Direct dependencies often depend on other libraries which are referred to as transitive dependencies. Vulnerabilities in transitive dependencies are common because often the developer does not realize that the library they are adding to their project depends on a vulnerable library without having a tool such as Veracode SCA to show this information. Fixing vulnerabilities in transitive dependencies can be difficult because the direct dependency may require a specific version rather than a version range. To find details on issues in transitive dependencies, filter down your issues by vulnerabilities and clear the Direct Libraries checkbox. Transitive vulnerabilities are indicated in the Library column by the smaller arrow next to the library name. Selecting the issue number to view the issue details will additionally provide the type of library; either direct or transitive.
Fixing a transitive library for Python involves overriding the transitive dependency by adding the appropriately versioned dependency as a direct library to your configuration file which could be in the form of a requirements.txt or setup.py. As an example, the following provides a fix for a Cross-Site Scripting (XSS) vulnerability in html5lib, version .9999999 in the transitive_vulnsbranch of the example-python repository.
Update the requirement.txt file in the root of the project and add the recommended version of the library:
Once you have completed these steps, validate the fix.
Fixing a Vulnerable Method
Within the issues across a given project, you can filter your list to display only vulnerabilities where a vulnerable method is in use by selecting the Vulnerable methods checkbox above your issues list. If a vulnerable method is shown to be in use, as indicated by the warning icon (), it means that the specific piece of code which causes a given library to be vulnerable is being used by the code project it is found in. This is a crucial distinction from other vulnerabilities where you might not be using the vulnerable part of the code, therefore making the issue important but more a matter of code hygiene where you would want to prevent future developers from using this library in the future.
Within the issue details for a vulnerability where a vulnerable method in use, Veracode SCA provides the full call path for every instance of a given vulnerable method. This helps users evaluate the importance of the vulnerability based on the usage within their project and alter their actual code rather than fixing the vulnerability by updating the library.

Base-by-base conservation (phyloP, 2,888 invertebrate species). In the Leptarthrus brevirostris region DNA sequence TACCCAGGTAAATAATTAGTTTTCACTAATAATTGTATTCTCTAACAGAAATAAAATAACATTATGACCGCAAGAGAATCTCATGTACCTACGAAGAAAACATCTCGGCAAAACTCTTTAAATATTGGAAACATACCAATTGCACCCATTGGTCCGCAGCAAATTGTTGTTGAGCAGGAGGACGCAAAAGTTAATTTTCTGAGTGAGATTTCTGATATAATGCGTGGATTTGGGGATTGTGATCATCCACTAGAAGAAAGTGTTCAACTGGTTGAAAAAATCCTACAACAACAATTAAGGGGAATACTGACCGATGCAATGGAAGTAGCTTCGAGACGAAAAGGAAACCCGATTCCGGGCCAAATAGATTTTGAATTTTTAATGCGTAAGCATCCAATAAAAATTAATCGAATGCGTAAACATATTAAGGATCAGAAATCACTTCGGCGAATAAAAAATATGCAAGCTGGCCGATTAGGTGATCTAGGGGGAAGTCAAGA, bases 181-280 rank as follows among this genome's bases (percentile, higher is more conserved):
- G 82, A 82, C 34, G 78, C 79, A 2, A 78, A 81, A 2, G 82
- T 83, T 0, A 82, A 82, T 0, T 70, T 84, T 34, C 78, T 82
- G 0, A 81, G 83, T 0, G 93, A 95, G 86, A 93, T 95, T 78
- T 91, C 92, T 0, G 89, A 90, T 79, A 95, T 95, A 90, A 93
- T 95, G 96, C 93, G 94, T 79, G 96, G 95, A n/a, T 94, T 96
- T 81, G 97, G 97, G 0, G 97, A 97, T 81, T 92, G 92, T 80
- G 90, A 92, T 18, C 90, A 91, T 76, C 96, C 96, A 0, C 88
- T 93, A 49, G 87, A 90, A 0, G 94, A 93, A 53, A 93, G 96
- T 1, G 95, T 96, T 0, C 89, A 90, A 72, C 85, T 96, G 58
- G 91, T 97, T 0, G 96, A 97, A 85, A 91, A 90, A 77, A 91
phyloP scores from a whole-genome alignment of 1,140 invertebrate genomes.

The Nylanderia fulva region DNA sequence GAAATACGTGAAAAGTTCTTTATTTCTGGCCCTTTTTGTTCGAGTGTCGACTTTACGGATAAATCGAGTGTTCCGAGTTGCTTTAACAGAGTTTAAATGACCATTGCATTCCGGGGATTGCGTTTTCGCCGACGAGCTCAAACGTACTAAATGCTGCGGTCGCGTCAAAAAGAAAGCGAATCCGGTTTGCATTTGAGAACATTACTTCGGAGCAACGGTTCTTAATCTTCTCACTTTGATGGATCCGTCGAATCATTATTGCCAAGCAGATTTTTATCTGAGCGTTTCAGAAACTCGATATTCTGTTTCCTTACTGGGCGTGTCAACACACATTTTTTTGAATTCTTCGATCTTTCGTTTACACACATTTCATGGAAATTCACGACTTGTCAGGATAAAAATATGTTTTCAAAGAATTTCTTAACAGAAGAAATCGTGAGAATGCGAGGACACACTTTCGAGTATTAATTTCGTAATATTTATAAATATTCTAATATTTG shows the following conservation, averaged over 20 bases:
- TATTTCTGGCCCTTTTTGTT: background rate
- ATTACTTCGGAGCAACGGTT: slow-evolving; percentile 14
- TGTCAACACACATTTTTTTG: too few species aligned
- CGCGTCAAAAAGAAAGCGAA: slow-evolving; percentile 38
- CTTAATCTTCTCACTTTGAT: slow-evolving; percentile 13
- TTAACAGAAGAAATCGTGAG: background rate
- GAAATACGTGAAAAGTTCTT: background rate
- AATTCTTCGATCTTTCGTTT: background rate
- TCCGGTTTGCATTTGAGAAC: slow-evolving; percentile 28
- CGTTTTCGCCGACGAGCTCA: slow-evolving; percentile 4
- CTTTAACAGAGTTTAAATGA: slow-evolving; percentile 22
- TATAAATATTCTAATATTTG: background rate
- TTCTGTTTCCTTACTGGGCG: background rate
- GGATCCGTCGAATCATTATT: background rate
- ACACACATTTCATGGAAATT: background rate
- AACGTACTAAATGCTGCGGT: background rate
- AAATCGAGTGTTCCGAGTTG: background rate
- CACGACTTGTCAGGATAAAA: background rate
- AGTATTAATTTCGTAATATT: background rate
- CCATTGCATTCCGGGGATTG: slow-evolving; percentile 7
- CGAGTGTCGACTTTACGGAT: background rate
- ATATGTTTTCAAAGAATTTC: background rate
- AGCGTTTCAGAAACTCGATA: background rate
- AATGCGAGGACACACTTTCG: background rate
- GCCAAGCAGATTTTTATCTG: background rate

This particular BERserk attack vulnerable method in rsa is included in the example-python repository. Upon drilling into the Vulnerable Methods tab, you can see that the verify method is what is identified as making this particular library vulnerable. To view details on its usage within your code, click Show full call chain, revealing the actual line number in the project which is causing the issue:
Now that you have identified the usage, you can choose to either change your code to perform in the same manner without relying on this particular method, or you can follow the instructions provided by Veracode SCA to update the library to a version which is no longer vulnerable as previously demonstrated.
Validating a Fixed Vulnerability
Validate the fix you have made to your repository by running an agent-based scan prior to committing your code changes by adding the --allow-dirty option to ignore uncommitted changes within your code:
srcclr scan /path/to/example-python --allow-dirty
Once you have verified the vulnerability no longer shows up in the scan output, you can proceed to commit your code and you will have fixed the vulnerability.